2705 But above all it’s the gospels that occupy my mind when I’m at prayer; my poor soul has so many needs, and yet this is the one thing needful. I’m always finding fresh lights there; hidden meanings which had meant nothing to me hitherto.’°3

The unity of the Old and New Testaments

128 The Church, as early as apostolic times,’°4 and then constantly in her Tradition, has illuminated the unity of the divine


plan in the two Testaments through typology, which discerns in

God’s works of the Old Covenant prefigurations of what he


accomplished in the fullness of time in the person of his incarnate

Son. 129 Christians therefore read the Old Testament in the light of


Christ crucified and risen. Such typological reading discloses the

inexhaustible content of the Old Testament; but it must not make us forget that the Old Testament retains its own intrinsic value as


Revelation reaffirmed by our Lord himself.’°5 Besides, the New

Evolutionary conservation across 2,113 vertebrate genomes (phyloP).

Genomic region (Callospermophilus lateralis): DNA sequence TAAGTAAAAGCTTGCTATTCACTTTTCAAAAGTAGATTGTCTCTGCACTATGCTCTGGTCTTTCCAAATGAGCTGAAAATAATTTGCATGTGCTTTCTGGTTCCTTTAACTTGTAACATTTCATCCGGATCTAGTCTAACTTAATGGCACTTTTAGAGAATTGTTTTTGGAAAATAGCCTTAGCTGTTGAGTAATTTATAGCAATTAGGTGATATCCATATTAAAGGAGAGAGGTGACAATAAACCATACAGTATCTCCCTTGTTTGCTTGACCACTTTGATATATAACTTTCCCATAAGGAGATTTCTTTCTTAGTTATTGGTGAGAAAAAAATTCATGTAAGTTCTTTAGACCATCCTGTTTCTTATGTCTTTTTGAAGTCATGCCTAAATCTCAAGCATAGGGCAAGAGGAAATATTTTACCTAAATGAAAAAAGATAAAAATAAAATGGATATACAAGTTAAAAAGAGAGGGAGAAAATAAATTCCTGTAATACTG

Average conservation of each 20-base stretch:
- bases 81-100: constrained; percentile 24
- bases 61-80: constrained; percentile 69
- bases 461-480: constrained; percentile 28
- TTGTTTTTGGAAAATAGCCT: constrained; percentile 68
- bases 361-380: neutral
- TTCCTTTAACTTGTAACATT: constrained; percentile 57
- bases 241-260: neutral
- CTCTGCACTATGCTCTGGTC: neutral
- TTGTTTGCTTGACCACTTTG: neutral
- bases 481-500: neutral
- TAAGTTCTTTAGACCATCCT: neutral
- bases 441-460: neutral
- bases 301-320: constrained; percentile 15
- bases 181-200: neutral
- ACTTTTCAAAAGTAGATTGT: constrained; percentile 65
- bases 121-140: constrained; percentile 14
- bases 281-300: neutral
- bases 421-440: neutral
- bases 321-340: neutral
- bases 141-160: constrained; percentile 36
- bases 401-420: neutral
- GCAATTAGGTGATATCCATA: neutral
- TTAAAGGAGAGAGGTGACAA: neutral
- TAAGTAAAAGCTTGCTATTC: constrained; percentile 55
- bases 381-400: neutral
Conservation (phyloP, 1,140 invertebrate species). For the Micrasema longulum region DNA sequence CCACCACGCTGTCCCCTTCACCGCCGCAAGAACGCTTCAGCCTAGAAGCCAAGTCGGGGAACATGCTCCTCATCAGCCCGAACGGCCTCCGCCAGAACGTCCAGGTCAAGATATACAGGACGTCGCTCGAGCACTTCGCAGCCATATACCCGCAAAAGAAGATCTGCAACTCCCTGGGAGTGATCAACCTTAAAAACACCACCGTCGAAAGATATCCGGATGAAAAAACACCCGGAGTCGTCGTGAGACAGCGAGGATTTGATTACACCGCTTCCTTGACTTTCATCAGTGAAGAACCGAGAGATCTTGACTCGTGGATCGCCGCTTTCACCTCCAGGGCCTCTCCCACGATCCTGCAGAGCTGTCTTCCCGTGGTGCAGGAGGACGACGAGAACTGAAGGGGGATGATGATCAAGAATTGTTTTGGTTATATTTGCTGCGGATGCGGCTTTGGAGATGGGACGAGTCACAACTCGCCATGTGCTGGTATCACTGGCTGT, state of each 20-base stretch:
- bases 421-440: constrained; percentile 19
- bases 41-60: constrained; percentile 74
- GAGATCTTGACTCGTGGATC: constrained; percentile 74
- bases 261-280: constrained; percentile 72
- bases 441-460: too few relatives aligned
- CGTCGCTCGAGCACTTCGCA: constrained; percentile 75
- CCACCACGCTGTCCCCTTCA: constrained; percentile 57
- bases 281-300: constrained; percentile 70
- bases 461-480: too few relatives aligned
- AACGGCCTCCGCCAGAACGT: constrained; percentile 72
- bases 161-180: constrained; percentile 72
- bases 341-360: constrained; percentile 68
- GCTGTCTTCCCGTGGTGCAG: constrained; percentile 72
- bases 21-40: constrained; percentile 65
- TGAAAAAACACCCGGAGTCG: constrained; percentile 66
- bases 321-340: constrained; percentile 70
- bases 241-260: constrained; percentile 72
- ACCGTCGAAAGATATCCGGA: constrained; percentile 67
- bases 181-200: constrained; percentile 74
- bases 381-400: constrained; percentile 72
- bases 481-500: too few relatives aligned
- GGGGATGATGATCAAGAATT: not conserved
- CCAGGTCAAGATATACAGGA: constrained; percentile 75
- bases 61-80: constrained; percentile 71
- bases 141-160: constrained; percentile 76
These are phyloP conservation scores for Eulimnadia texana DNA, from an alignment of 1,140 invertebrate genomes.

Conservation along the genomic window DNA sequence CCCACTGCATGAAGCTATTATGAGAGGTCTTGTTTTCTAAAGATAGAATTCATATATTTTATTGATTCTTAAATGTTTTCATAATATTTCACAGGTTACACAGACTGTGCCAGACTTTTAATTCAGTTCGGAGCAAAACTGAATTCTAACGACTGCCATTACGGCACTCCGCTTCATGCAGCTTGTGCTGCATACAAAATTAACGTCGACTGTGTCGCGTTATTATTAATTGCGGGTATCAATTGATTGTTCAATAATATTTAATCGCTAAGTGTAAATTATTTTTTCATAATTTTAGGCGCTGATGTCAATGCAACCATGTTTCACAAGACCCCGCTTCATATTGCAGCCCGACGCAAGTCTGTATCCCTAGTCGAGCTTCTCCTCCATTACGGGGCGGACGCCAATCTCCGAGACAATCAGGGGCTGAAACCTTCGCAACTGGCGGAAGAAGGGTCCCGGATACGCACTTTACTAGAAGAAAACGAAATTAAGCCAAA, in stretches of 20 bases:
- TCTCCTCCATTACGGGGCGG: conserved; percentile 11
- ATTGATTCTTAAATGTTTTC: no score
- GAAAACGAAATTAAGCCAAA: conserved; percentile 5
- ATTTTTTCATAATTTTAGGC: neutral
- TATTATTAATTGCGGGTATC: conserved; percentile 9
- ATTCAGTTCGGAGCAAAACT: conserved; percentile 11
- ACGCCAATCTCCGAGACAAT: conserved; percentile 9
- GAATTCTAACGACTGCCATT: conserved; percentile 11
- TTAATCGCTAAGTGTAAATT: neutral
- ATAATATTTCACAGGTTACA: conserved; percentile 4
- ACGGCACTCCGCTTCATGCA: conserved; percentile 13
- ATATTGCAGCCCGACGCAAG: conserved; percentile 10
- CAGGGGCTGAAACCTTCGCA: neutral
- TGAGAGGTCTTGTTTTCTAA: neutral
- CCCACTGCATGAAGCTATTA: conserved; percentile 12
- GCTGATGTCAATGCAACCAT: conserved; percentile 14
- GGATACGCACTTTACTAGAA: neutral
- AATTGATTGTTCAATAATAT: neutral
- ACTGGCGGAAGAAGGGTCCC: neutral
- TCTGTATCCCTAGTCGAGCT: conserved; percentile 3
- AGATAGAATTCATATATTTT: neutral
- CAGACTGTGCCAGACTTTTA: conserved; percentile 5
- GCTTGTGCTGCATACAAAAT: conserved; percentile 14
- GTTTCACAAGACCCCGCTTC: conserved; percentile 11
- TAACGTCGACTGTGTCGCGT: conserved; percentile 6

Testament has to be read in the light of the Old. Early Christian catechesis made constant use of the Old Testament.b06 As an old saying put it, the New Testament lies hidden in the Old and the


Old Testament is unveiled in the New.’°7

130 Typology indicates the dynamic movement toward the fulfilment of the divine plan when ‘God [will] be everything to everyone.~b08 Nor do the calling of the patriarchs and the exodus from Egypt, for example, lose their own value in God’s plan, from the mere fact that they were intermediate stages.


Sacred Scripture in the Life of the Church

131 ‘And such is the force and power of the Word of God that it can serve the Church as her support and vigour, and the children of the Church as strength for their faith, food for the soul, and a pure and lasting fount of spiritual life.”09 Hence ‘access to Sacred Scripture ought to be open wide to the Christian faithful.”° 132 ‘Therefore, the “study of the sacred page” should be the very soul of sacred theology. The ministry of the Word, too — pastoral ~ preaching, catechetics and all forms of Christian instruction, among which the liturgical homily should hold pride of place — is